Palliative care research promotion in policy and practice: A knowledge exchange process

Anne Finucane*, Emma Carduff, Richard Meade, Sarah Doyle, Stephen Fenning, Stuart Cumming, Diana Hekerem, Fariel Rahman, Jean Lugton, Bridget Johnston, Scott A. Murray

*Corresponding author for this work

Research output: Contribution to journalArticlepeer-review


In palliative care, as in many areas of medicine, there is a considerable amount of research conducted that makes sound recommendations but does not result consistently in improved care. For instance, though palliative care has been shown to benefit all people with a life-threatening illness, its main reach continues to be for those with cancer. Drawing on relational models of research use, we set out to engage policymakers, educators, clinicians, commissioners, and service providers in a knowledge exchange process to identify implications of research for Scottish palliative care priorities. First, we mapped the existing palliative care research evidence in Scotland. We then organised evidence review meetings and a wider stakeholder event where research producers and users came together to co-produce implications of the evidence for policy, education, and practice. We used questionnaires and key stakeholder feedback meetings to explore impacts of this process on research uptake and use immediately after the events and over time. In this paper, we reflect on this knowledge exchange process, and the broader context in which it was set. We found that participation fostered relationships and led to a rich and enthusiastic exploration of research evidence from multiple perspectives. Potential impacts relating to earlier clinical identification for palliative care, undergraduate teaching and need-based commissioning ensued. We make suggestions to guide replication.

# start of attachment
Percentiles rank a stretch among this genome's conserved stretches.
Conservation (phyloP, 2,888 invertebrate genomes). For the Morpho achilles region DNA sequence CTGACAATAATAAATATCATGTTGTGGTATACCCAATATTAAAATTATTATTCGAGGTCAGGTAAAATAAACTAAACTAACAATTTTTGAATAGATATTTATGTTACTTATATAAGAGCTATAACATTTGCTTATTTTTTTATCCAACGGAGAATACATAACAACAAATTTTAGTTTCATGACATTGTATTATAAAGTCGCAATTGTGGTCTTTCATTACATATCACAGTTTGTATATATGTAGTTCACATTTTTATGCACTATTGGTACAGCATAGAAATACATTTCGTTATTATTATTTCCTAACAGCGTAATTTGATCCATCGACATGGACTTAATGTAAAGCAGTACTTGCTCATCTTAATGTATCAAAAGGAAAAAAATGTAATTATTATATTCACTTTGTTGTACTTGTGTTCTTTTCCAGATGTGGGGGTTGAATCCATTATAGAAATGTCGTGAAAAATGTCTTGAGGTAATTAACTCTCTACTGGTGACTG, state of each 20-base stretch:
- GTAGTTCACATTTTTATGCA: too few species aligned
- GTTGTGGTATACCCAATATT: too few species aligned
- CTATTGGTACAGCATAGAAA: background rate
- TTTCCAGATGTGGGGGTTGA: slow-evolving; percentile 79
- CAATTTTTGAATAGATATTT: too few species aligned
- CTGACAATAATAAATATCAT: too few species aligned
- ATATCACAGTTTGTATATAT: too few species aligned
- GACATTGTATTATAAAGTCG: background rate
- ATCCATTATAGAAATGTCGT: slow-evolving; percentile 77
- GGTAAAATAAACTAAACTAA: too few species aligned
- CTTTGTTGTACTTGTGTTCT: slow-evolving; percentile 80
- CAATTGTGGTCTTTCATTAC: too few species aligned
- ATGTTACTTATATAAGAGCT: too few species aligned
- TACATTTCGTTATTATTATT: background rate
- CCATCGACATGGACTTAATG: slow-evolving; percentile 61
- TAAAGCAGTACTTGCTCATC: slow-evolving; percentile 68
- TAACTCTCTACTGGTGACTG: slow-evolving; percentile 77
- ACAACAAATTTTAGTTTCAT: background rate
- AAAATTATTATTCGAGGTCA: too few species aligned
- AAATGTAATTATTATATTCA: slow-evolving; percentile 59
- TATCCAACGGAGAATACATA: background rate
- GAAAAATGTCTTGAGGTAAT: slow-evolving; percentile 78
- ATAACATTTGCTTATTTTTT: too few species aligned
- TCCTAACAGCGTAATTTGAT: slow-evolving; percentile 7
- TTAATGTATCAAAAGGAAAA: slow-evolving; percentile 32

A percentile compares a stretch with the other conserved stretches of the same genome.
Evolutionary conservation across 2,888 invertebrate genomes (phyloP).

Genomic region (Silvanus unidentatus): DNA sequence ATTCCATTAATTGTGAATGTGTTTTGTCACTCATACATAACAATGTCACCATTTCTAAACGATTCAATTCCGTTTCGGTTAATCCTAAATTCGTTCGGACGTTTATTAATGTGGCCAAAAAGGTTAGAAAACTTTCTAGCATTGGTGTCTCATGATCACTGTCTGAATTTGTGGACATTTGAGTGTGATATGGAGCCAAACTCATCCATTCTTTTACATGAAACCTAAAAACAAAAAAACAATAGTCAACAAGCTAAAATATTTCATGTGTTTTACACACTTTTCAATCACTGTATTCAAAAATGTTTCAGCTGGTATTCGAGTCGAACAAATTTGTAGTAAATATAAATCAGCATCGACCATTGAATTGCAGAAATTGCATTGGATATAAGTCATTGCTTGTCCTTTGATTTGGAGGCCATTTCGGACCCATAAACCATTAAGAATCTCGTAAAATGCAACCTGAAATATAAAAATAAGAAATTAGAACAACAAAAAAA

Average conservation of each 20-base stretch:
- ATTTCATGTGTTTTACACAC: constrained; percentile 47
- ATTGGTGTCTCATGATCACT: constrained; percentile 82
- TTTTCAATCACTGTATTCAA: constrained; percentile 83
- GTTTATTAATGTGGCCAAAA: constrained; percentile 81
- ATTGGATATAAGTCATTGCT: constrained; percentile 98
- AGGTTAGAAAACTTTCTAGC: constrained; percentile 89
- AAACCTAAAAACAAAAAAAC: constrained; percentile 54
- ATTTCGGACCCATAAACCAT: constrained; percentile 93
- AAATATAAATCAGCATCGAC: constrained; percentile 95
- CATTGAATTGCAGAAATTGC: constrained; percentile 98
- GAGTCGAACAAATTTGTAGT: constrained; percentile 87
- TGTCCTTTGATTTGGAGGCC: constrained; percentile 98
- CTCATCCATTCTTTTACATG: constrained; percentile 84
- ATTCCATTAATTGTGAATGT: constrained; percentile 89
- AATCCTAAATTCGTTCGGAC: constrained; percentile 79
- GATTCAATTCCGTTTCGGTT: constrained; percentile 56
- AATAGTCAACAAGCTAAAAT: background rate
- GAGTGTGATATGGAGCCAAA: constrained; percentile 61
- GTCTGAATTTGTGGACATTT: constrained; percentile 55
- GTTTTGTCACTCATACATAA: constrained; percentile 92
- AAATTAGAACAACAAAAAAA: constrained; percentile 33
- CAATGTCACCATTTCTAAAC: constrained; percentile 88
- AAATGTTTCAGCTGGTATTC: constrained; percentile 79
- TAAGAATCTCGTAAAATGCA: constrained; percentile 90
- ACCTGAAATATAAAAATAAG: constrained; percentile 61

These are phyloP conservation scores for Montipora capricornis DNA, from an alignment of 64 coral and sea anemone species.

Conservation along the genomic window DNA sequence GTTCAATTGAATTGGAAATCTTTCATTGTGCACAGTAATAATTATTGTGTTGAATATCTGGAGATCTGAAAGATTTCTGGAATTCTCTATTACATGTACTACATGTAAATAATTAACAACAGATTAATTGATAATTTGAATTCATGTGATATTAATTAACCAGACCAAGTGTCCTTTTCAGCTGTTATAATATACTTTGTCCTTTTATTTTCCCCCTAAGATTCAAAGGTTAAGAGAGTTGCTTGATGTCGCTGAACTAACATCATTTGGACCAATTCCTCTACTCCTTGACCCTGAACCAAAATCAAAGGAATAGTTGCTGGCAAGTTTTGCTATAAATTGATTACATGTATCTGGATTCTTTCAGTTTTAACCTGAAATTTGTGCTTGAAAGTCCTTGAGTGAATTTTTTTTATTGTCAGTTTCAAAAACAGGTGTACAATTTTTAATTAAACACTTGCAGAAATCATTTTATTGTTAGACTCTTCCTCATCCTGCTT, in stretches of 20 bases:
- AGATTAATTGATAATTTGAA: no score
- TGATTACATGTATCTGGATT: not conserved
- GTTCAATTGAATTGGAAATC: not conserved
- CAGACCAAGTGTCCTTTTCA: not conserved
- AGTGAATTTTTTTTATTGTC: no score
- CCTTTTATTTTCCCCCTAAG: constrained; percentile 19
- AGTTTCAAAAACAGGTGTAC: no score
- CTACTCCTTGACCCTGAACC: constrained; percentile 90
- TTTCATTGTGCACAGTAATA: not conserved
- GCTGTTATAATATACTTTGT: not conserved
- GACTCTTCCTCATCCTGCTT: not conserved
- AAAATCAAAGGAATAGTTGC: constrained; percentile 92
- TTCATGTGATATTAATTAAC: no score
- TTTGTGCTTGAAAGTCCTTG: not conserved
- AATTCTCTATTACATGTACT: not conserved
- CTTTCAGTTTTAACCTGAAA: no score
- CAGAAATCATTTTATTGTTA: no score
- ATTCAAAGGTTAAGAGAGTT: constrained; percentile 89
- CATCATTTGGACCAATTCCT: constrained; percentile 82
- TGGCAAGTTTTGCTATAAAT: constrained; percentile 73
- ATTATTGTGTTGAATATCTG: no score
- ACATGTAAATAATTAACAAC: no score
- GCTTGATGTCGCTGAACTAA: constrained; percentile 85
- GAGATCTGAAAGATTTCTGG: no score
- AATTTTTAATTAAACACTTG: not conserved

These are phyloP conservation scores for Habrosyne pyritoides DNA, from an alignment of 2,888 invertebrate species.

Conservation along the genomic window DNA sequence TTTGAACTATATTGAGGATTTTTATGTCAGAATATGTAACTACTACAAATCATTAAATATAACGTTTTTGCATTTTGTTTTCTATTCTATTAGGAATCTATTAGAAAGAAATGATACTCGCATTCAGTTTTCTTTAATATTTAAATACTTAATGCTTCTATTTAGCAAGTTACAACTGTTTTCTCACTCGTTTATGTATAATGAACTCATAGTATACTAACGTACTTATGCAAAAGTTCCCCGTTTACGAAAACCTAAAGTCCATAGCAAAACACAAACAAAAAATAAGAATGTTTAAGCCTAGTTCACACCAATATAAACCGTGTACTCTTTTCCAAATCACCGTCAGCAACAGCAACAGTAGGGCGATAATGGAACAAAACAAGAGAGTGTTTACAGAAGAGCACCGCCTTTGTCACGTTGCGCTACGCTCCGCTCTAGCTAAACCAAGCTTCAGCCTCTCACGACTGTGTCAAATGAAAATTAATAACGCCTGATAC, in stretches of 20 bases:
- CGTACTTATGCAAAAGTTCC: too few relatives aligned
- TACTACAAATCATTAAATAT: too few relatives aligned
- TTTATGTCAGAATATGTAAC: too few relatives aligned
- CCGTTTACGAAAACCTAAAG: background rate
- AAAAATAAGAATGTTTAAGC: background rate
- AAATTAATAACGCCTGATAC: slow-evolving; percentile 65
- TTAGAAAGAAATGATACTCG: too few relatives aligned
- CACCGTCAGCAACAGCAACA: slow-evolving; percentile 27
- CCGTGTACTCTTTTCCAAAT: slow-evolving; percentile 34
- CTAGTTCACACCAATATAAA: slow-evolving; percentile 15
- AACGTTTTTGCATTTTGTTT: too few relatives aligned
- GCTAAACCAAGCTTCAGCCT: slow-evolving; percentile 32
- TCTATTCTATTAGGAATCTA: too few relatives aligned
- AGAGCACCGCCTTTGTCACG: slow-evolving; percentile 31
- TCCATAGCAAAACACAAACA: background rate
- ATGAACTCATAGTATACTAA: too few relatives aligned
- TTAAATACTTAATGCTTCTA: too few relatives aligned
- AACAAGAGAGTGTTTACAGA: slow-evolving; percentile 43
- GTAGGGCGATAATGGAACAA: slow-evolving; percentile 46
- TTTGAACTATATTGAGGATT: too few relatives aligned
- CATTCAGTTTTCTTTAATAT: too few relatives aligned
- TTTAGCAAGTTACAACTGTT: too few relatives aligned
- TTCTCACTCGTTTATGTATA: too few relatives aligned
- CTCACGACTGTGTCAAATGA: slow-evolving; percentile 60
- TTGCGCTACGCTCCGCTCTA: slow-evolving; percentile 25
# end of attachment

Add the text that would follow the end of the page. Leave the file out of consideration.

Original languageEnglish
JournalBMJ Supportive & Palliative Care
Publication statusPublished - 16 Aug 2021


  • palliative care
  • end-of-life
  • knowledge exchange
  • knowledge transfer
  • knowledge mobilisation
  • policy
  • evidence
  • service commissioning


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